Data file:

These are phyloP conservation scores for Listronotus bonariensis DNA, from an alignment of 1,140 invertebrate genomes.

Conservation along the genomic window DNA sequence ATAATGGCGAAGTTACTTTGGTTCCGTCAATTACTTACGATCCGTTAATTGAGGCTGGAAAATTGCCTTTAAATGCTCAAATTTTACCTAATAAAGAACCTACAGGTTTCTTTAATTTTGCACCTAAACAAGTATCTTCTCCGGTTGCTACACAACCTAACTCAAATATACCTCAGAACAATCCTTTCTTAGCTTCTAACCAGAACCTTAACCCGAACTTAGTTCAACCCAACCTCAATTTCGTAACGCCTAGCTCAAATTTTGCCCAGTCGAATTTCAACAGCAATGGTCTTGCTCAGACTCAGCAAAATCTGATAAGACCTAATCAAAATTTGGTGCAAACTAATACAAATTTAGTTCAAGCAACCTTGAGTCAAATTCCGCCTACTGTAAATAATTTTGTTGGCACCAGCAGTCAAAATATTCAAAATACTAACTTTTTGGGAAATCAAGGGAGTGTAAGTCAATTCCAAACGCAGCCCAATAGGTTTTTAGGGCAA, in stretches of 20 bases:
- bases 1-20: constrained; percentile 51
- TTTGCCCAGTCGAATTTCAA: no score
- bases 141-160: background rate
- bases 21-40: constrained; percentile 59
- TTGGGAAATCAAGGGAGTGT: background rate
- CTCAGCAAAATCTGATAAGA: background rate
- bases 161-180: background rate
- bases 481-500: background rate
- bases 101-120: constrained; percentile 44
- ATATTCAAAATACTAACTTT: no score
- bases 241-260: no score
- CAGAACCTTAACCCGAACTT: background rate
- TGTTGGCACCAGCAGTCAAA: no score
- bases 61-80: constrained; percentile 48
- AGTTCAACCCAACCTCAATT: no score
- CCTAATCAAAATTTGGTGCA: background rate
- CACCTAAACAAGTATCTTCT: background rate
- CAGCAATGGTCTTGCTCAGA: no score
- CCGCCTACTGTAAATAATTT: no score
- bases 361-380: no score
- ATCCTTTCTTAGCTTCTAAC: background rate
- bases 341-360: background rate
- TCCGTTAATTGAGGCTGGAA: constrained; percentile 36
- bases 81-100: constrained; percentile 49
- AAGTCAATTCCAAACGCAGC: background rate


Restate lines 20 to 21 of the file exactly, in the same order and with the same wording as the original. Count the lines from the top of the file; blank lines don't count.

- CAGCAATGGTCTTGCTCAGA: no score
- CCGCCTACTGTAAATAATTT: no score